It shouldn’t have taken this long, but Conception Abbey made the right decision to bring in independent investigators and release the names of priests who faced credible allegations of sexual abuse.
That seven of the eight are dead should not deter the impulse toward accountability and openness. As Abbott Benedict Neenan told a News-Press NOW reporter: “It’s become clear that for the sake of the victims of sexual abuse, it is helpful for them to know that the institution where these people who have abused them come from or belong to, they have recognized that this happened, they’ve admitted it and they’ve acknowledged who these people are.”
The focus is where it should be: on victims who suffered at the hands of trusted authority figures, even if it happened decades ago. Crime statistics show that this is not a phenomenon limited to the Catholic Church.
A National Institute of Justice study found that 3 of 4 adolescents who had been sexually abused were victimized by someone they knew well. These trusted figures can be family members, boyfriends, teachers, coaches, youth group leaders or clergy. A study from the Crimes Against Children Research Center estimates that 1 in 5 girls and 1 in 20 boys are victims of sexual abuse as children.
In the case of the Catholic Church, the release of information serves not only to acknowledge the pain of victims but to restore trust in an institution that saw its reputation badly tarnished from multiple sexual abuse scandals. Church leadership responded to these scandals in two distinct ways, one more successful than the other.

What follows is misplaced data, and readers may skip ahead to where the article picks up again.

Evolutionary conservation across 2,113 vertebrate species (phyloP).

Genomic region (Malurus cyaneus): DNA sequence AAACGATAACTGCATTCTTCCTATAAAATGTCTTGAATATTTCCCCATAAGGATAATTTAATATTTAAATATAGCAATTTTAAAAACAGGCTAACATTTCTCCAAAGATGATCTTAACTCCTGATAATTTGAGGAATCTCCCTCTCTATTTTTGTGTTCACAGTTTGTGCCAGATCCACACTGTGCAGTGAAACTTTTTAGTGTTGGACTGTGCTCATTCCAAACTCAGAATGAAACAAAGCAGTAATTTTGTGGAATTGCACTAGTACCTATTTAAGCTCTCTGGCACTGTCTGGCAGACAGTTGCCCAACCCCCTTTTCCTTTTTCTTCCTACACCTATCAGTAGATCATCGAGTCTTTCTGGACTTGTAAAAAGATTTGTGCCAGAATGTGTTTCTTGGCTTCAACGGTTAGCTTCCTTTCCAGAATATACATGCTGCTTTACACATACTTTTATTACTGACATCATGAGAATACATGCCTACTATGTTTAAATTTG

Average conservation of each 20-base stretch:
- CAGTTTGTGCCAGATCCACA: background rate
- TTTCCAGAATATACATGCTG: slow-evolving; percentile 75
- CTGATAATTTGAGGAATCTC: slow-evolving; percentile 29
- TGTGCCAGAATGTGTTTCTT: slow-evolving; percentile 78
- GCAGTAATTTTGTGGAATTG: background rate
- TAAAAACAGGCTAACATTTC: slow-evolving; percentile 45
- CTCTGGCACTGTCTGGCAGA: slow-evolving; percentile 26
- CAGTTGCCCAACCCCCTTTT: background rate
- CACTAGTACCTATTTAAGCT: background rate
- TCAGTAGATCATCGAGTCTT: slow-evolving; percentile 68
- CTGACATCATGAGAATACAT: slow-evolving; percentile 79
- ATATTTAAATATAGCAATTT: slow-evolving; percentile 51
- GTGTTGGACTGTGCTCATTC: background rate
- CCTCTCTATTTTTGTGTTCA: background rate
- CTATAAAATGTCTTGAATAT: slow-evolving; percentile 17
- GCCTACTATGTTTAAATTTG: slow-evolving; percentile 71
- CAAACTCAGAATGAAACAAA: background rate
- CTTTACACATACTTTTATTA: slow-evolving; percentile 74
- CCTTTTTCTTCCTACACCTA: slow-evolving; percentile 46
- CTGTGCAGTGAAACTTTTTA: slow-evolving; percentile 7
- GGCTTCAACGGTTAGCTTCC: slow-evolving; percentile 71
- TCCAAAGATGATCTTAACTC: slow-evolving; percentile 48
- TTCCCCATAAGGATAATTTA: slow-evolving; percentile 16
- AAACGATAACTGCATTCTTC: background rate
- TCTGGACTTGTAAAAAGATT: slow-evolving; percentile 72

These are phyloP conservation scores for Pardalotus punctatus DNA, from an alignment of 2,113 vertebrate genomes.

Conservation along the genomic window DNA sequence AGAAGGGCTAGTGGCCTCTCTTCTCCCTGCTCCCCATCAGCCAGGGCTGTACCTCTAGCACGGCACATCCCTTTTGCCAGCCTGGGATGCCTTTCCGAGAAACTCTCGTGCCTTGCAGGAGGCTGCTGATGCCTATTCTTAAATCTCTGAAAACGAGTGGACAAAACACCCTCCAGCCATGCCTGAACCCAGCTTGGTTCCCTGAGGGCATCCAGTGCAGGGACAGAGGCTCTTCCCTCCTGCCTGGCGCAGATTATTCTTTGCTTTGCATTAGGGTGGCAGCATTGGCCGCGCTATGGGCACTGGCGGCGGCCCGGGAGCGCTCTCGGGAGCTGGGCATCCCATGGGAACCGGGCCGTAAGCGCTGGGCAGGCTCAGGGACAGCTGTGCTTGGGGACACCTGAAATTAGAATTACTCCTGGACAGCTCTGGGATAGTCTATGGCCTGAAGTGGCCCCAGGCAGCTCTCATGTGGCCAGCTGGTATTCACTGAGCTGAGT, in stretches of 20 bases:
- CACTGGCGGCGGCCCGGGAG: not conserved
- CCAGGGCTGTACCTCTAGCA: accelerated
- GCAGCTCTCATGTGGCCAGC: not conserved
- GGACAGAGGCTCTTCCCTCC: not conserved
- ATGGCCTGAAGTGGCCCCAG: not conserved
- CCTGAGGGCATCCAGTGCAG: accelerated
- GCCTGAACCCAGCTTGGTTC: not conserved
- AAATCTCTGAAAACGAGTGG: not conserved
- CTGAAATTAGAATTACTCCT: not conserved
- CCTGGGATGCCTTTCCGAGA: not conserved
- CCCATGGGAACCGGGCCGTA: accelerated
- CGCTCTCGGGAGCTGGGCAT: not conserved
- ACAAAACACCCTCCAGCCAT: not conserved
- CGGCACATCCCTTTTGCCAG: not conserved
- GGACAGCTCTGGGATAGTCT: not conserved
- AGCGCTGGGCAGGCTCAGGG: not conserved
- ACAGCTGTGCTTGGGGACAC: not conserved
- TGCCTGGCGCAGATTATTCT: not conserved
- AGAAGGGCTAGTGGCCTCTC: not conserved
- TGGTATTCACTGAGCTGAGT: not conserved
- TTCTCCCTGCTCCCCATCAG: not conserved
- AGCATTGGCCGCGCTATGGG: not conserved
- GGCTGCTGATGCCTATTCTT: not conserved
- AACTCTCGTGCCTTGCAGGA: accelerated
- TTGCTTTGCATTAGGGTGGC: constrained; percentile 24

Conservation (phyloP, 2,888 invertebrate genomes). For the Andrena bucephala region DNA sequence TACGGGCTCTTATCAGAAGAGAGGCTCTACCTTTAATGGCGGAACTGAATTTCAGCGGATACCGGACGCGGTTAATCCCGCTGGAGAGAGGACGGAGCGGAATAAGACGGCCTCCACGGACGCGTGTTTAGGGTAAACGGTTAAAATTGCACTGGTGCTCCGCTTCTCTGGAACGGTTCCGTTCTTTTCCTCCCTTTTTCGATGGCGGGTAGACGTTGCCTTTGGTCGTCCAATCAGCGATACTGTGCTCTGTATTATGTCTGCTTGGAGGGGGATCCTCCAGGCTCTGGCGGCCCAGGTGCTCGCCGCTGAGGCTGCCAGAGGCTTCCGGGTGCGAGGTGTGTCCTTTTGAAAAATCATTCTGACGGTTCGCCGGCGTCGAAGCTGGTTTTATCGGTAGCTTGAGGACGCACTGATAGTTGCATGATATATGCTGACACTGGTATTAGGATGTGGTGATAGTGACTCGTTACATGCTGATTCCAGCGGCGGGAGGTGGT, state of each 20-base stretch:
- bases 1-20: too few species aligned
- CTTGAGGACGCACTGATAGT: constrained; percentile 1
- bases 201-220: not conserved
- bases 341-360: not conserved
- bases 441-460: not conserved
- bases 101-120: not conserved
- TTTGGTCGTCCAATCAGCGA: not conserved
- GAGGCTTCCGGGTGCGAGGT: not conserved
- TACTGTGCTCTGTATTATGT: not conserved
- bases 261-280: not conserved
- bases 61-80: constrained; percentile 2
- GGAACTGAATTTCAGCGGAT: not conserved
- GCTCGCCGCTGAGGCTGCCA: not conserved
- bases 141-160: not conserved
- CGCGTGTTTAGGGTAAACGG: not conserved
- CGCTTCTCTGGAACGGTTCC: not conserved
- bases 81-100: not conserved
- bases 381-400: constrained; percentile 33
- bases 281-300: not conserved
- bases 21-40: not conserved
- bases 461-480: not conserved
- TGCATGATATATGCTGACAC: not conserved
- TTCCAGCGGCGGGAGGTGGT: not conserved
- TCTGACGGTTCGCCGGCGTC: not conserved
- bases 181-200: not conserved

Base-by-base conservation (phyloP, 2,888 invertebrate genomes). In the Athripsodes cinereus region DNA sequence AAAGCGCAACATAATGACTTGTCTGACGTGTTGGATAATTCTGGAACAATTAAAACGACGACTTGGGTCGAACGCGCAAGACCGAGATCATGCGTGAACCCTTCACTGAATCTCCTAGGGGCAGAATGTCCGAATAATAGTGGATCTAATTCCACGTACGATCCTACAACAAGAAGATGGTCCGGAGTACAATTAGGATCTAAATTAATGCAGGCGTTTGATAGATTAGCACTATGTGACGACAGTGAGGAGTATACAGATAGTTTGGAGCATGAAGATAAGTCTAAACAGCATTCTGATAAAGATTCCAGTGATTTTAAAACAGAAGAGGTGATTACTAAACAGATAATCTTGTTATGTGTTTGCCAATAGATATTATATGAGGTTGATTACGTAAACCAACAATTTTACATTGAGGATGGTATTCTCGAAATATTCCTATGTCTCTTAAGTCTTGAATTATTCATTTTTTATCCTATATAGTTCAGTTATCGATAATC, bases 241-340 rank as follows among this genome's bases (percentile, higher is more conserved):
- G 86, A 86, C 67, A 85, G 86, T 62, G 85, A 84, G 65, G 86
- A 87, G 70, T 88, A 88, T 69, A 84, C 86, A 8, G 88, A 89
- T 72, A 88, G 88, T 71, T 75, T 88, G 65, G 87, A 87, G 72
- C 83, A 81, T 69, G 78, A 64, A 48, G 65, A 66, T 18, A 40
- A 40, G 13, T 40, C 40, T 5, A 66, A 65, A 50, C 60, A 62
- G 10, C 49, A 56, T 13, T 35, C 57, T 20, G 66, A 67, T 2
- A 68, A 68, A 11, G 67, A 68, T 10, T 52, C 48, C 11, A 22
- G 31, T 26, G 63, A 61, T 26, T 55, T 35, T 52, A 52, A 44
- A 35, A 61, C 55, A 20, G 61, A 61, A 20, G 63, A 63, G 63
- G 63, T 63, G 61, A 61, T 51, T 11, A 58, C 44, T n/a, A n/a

The Kansas City-St. Joseph Diocese has a victim advocate who provides resources for children and families who have encountered abuse. Adults who volunteer or work with children in St. Joseph’s Catholic churches or schools are required to participate in a child abuse awareness program called Protecting God’s Children.
These initiatives show a strong commitment to preventing abuse and protecting children who are currently part of the Catholic education system.
Progress has been more limited and uneven in the case of abuses committed in the past. Church leaders, starting with Pope Francis, tend to say the right things. In a 2014 homily, the Pope said, “I beg your forgiveness, too, for the sins of omission on the part of Church leaders.”
In terms of action, information on two key issues — past abuse and action taken against priests — is slow to emerge. Sometimes, acknowledgment only comes after civil litigation or the kind of thorough review conducted by a grand jury in Pennsylvania.
Victims deserve a full accounting, as do the priests and religious figures who lead exemplary lives. Conception Abbey was right to acknowledge this.